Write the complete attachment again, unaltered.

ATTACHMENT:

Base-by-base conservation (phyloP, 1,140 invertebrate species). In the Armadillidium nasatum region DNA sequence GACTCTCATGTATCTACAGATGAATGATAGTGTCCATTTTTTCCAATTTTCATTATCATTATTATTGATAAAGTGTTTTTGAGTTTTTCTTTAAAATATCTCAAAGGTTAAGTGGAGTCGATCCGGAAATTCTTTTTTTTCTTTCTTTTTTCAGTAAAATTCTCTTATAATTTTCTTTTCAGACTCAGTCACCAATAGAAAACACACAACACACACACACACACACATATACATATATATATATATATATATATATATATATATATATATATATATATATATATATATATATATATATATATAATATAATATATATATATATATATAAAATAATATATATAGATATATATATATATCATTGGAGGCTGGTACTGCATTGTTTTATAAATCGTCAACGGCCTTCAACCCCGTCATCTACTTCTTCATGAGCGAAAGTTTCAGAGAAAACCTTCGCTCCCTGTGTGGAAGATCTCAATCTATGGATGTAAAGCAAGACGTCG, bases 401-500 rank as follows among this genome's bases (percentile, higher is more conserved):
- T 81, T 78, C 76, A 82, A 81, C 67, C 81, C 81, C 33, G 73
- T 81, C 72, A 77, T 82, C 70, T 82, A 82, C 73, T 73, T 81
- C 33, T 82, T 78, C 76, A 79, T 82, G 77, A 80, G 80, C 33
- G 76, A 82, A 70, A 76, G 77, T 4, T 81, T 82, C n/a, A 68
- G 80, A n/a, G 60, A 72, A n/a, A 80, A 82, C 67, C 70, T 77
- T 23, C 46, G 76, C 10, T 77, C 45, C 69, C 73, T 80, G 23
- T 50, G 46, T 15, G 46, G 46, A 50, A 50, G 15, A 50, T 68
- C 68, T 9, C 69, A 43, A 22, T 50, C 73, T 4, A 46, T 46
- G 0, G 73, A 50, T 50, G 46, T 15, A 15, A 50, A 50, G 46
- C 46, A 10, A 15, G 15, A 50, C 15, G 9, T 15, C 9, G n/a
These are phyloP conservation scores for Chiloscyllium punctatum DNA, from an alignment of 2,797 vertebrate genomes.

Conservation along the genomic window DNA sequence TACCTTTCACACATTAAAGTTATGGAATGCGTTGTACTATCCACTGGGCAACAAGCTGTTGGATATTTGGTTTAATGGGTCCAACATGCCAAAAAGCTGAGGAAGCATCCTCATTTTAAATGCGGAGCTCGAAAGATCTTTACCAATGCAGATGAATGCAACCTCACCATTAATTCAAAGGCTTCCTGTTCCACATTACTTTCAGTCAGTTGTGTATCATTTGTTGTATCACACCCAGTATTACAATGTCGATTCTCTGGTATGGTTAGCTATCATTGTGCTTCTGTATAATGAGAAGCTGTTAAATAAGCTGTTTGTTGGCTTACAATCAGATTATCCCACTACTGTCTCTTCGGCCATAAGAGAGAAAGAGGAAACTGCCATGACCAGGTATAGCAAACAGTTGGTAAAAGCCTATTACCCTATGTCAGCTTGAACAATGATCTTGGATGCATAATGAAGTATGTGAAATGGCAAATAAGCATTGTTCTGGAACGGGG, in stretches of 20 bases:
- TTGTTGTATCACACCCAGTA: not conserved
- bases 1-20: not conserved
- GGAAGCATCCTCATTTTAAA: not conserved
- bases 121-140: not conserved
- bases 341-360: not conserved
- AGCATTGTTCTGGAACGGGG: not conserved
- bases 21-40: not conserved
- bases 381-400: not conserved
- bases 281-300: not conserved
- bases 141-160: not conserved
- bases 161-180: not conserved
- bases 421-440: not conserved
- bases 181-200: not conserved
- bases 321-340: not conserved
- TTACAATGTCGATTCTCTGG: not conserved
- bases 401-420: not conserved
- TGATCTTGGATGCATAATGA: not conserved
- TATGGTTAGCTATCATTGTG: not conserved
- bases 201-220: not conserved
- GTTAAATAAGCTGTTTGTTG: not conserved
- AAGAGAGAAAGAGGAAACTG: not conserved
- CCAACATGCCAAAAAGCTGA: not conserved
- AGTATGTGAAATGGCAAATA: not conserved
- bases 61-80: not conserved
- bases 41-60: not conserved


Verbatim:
Base-by-base conservation (phyloP, 1,140 invertebrate species). In the Armadillidium nasatum region DNA sequence GACTCTCATGTATCTACAGATGAATGATAGTGTCCATTTTTTCCAATTTTCATTATCATTATTATTGATAAAGTGTTTTTGAGTTTTTCTTTAAAATATCTCAAAGGTTAAGTGGAGTCGATCCGGAAATTCTTTTTTTTCTTTCTTTTTTCAGTAAAATTCTCTTATAATTTTCTTTTCAGACTCAGTCACCAATAGAAAACACACAACACACACACACACACACATATACATATATATATATATATATATATATATATATATATATATATATATATATATATATATATATATATATATATAATATAATATATATATATATATATAAAATAATATATATAGATATATATATATATCATTGGAGGCTGGTACTGCATTGTTTTATAAATCGTCAACGGCCTTCAACCCCGTCATCTACTTCTTCATGAGCGAAAGTTTCAGAGAAAACCTTCGCTCCCTGTGTGGAAGATCTCAATCTATGGATGTAAAGCAAGACGTCG, bases 401-500 rank as follows among this genome's bases (percentile, higher is more conserved):
- T 81, T 78, C 76, A 82, A 81, C 67, C 81, C 81, C 33, G 73
- T 81, C 72, A 77, T 82, C 70, T 82, A 82, C 73, T 73, T 81
- C 33, T 82, T 78, C 76, A 79, T 82, G 77, A 80, G 80, C 33
- G 76, A 82, A 70, A 76, G 77, T 4, T 81, T 82, C n/a, A 68
- G 80, A n/a, G 60, A 72, A n/a, A 80, A 82, C 67, C 70, T 77
- T 23, C 46, G 76, C 10, T 77, C 45, C 69, C 73, T 80, G 23
- T 50, G 46, T 15, G 46, G 46, A 50, A 50, G 15, A 50, T 68
- C 68, T 9, C 69, A 43, A 22, T 50, C 73, T 4, A 46, T 46
- G 0, G 73, A 50, T 50, G 46, T 15, A 15, A 50, A 50, G 46
- C 46, A 10, A 15, G 15, A 50, C 15, G 9, T 15, C 9, G n/a
These are phyloP conservation scores for Chiloscyllium punctatum DNA, from an alignment of 2,797 vertebrate genomes.

Conservation along the genomic window DNA sequence TACCTTTCACACATTAAAGTTATGGAATGCGTTGTACTATCCACTGGGCAACAAGCTGTTGGATATTTGGTTTAATGGGTCCAACATGCCAAAAAGCTGAGGAAGCATCCTCATTTTAAATGCGGAGCTCGAAAGATCTTTACCAATGCAGATGAATGCAACCTCACCATTAATTCAAAGGCTTCCTGTTCCACATTACTTTCAGTCAGTTGTGTATCATTTGTTGTATCACACCCAGTATTACAATGTCGATTCTCTGGTATGGTTAGCTATCATTGTGCTTCTGTATAATGAGAAGCTGTTAAATAAGCTGTTTGTTGGCTTACAATCAGATTATCCCACTACTGTCTCTTCGGCCATAAGAGAGAAAGAGGAAACTGCCATGACCAGGTATAGCAAACAGTTGGTAAAAGCCTATTACCCTATGTCAGCTTGAACAATGATCTTGGATGCATAATGAAGTATGTGAAATGGCAAATAAGCATTGTTCTGGAACGGGG, in stretches of 20 bases:
- TTGTTGTATCACACCCAGTA: not conserved
- bases 1-20: not conserved
- GGAAGCATCCTCATTTTAAA: not conserved
- bases 121-140: not conserved
- bases 341-360: not conserved
- AGCATTGTTCTGGAACGGGG: not conserved
- bases 21-40: not conserved
- bases 381-400: not conserved
- bases 281-300: not conserved
- bases 141-160: not conserved
- bases 161-180: not conserved
- bases 421-440: not conserved
- bases 181-200: not conserved
- bases 321-340: not conserved
- TTACAATGTCGATTCTCTGG: not conserved
- bases 401-420: not conserved
- TGATCTTGGATGCATAATGA: not conserved
- TATGGTTAGCTATCATTGTG: not conserved
- bases 201-220: not conserved
- GTTAAATAAGCTGTTTGTTG: not conserved
- AAGAGAGAAAGAGGAAACTG: not conserved
- CCAACATGCCAAAAAGCTGA: not conserved
- AGTATGTGAAATGGCAAATA: not conserved
- bases 61-80: not conserved
- bases 41-60: not conserved